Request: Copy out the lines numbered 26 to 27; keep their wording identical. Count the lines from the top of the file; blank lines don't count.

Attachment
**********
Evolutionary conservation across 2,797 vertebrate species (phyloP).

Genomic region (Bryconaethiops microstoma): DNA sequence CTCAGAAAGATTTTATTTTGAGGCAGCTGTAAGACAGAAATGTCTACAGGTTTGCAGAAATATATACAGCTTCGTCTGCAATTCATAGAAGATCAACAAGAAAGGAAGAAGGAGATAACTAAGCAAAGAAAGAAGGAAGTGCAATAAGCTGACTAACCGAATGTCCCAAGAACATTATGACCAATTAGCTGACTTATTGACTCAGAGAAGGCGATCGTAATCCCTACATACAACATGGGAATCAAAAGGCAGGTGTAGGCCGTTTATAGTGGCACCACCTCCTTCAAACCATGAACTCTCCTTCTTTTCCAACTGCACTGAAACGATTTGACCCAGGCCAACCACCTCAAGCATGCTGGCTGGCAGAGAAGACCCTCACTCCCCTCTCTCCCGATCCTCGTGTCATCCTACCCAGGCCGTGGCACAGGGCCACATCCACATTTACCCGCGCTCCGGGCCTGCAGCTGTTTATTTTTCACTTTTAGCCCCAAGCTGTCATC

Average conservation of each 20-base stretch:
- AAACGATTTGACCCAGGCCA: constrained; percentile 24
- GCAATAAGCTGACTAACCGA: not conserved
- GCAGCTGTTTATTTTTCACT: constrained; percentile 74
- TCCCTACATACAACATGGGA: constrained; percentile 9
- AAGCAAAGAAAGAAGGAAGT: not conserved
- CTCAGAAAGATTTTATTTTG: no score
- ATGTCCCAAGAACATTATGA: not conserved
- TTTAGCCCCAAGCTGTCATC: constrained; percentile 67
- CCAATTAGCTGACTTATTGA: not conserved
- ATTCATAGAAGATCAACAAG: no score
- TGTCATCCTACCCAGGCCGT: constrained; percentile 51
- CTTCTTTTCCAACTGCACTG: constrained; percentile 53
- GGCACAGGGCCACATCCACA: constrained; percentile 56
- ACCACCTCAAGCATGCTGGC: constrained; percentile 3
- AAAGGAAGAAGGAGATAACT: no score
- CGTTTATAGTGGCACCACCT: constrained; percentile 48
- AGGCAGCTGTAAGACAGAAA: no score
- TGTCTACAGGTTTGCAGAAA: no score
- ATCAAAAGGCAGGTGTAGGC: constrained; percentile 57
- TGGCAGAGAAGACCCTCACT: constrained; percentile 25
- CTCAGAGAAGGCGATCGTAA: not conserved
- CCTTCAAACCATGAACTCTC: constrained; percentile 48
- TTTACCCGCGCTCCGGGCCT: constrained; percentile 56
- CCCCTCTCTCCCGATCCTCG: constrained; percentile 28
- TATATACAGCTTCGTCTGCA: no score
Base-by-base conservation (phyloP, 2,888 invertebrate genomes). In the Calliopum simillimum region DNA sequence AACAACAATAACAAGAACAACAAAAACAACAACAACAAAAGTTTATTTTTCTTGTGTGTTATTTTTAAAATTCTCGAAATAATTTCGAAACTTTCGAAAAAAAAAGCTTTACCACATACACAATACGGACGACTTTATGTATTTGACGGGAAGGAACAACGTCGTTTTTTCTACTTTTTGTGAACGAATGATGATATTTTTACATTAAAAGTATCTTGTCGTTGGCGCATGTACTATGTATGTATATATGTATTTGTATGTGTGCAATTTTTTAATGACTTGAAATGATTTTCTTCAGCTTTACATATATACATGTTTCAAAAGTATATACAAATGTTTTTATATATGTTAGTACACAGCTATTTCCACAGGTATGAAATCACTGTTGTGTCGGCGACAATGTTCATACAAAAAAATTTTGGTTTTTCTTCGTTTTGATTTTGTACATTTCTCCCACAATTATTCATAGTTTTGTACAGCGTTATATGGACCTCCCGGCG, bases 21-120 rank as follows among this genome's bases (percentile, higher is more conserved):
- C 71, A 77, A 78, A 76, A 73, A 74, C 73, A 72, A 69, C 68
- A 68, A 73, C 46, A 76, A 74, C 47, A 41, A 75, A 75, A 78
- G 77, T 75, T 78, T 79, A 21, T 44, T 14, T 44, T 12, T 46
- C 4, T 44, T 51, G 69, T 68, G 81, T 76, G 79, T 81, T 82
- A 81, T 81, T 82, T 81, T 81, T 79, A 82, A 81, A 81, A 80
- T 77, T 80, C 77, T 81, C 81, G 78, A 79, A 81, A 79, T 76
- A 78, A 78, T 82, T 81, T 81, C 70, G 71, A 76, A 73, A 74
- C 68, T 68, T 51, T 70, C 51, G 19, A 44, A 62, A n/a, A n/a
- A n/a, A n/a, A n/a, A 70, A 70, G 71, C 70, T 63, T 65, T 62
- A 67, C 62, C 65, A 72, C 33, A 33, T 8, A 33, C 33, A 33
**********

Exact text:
- TTTACCCGCGCTCCGGGCCT: constrained; percentile 56
- CCCCTCTCTCCCGATCCTCG: constrained; percentile 28